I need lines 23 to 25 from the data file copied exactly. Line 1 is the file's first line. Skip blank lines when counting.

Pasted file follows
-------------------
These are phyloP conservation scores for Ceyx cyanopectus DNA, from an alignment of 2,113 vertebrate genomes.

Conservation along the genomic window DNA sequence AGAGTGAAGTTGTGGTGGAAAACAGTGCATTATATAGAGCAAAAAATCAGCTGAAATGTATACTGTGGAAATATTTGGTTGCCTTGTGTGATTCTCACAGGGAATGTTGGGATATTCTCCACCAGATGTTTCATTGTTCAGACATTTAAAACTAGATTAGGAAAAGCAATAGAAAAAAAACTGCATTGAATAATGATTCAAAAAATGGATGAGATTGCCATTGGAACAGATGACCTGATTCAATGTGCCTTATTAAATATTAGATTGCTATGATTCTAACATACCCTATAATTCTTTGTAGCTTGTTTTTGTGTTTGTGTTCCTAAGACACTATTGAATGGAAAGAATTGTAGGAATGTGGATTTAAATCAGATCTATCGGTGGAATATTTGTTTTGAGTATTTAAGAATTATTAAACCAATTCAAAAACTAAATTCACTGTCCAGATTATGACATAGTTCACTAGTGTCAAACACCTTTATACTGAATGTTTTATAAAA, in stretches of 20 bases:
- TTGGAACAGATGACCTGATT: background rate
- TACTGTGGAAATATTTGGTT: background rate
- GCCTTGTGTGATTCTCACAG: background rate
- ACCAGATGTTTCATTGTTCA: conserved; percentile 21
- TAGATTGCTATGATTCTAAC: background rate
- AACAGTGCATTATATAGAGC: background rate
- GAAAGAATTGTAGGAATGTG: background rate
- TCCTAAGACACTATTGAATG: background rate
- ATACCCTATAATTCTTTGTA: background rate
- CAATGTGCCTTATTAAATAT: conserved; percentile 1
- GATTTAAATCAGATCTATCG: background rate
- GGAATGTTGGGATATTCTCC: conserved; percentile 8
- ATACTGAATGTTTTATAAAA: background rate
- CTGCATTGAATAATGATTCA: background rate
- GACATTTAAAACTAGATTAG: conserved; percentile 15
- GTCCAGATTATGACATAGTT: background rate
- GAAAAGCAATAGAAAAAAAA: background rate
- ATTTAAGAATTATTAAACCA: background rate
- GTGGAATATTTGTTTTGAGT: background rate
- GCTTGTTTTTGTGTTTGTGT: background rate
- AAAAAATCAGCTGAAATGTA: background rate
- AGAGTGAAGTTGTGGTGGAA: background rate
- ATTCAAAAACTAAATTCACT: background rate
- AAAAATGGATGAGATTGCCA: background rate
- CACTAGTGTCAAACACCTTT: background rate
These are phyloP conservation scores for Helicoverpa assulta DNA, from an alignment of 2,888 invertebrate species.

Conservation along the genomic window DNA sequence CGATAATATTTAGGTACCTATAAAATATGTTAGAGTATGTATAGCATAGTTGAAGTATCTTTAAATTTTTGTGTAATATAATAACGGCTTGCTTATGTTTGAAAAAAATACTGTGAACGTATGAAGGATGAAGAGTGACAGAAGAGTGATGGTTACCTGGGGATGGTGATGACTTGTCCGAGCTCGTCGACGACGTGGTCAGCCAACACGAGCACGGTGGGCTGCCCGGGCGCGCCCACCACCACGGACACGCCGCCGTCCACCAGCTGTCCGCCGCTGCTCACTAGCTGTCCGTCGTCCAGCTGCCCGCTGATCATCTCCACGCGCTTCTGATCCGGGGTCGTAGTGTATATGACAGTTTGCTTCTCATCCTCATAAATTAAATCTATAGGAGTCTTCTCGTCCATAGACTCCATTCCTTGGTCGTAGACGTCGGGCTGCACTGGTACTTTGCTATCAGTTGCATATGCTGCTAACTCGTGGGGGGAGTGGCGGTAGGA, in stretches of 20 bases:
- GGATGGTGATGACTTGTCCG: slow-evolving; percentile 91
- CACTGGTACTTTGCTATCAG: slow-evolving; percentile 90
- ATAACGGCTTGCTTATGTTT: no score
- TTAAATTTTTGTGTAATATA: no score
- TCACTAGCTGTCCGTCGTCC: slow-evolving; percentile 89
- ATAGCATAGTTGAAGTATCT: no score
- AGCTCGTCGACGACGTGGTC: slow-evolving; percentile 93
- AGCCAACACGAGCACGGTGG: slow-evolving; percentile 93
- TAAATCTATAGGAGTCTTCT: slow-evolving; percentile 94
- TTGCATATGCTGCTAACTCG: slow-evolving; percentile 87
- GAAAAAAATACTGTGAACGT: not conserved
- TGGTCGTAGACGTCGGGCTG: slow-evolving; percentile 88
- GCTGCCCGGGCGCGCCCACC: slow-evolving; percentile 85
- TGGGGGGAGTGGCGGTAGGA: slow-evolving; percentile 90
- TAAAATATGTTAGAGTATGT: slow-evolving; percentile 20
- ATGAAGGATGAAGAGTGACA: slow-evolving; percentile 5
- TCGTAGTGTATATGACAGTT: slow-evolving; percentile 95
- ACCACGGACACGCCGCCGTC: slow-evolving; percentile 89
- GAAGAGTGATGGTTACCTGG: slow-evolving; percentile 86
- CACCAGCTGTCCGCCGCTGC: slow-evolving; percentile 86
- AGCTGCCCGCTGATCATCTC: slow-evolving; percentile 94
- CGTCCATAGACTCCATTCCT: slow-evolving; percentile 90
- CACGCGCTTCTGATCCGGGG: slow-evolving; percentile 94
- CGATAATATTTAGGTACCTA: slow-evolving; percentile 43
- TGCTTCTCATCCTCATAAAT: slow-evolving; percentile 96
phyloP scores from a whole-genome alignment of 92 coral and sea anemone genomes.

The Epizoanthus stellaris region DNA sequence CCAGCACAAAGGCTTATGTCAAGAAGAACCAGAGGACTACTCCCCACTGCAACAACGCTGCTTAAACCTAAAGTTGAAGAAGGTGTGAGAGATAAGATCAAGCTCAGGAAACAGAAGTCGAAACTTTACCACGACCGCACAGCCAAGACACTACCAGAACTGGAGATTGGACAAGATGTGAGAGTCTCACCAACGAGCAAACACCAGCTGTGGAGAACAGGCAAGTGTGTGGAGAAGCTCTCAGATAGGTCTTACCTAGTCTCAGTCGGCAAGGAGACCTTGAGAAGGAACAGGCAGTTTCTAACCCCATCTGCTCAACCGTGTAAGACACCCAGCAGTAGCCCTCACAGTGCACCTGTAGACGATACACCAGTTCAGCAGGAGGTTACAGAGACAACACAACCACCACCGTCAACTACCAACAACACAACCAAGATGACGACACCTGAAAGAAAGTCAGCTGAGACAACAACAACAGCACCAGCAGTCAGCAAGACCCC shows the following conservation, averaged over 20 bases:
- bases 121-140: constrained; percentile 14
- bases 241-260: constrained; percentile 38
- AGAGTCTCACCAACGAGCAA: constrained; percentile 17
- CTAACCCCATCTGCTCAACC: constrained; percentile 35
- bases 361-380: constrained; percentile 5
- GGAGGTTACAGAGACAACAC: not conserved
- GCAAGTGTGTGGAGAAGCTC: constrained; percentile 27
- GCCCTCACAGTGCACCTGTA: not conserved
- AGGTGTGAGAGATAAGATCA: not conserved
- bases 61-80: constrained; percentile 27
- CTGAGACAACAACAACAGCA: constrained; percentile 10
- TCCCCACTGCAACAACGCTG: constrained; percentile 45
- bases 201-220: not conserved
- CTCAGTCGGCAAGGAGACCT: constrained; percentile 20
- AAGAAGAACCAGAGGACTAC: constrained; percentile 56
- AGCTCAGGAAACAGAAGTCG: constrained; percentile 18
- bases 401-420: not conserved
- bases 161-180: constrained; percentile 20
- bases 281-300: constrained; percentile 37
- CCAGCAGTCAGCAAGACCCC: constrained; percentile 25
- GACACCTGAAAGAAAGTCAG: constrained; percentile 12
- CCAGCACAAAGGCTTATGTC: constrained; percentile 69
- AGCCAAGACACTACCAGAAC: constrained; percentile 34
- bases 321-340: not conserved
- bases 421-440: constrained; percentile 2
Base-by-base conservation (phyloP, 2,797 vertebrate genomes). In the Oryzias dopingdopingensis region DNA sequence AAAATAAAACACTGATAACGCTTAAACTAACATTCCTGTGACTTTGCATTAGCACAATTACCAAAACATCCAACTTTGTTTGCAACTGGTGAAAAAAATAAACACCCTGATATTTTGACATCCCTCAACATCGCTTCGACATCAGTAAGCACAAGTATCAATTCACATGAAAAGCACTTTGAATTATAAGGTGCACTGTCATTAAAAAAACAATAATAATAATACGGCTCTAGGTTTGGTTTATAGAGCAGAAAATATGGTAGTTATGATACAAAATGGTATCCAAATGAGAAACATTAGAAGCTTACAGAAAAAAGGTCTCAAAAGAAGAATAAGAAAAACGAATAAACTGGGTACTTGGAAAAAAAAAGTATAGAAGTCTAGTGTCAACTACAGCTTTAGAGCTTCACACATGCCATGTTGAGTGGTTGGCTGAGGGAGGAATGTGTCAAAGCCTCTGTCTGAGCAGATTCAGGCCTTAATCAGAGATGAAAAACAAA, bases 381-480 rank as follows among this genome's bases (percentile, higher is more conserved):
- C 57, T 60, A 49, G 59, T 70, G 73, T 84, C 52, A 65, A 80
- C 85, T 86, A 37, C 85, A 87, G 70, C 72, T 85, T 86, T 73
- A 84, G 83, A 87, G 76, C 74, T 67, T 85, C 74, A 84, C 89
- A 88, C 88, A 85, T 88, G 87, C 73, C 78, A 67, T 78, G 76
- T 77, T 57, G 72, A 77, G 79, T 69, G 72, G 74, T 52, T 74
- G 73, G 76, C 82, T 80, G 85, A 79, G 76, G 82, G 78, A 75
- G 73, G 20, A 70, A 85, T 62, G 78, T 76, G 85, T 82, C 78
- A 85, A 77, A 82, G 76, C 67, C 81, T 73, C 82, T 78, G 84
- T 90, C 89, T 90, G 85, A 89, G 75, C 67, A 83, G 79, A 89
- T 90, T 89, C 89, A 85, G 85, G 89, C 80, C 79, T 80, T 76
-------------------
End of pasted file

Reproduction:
- AAAAAATCAGCTGAAATGTA: background rate
- AGAGTGAAGTTGTGGTGGAA: background rate
- ATTCAAAAACTAAATTCACT: background rate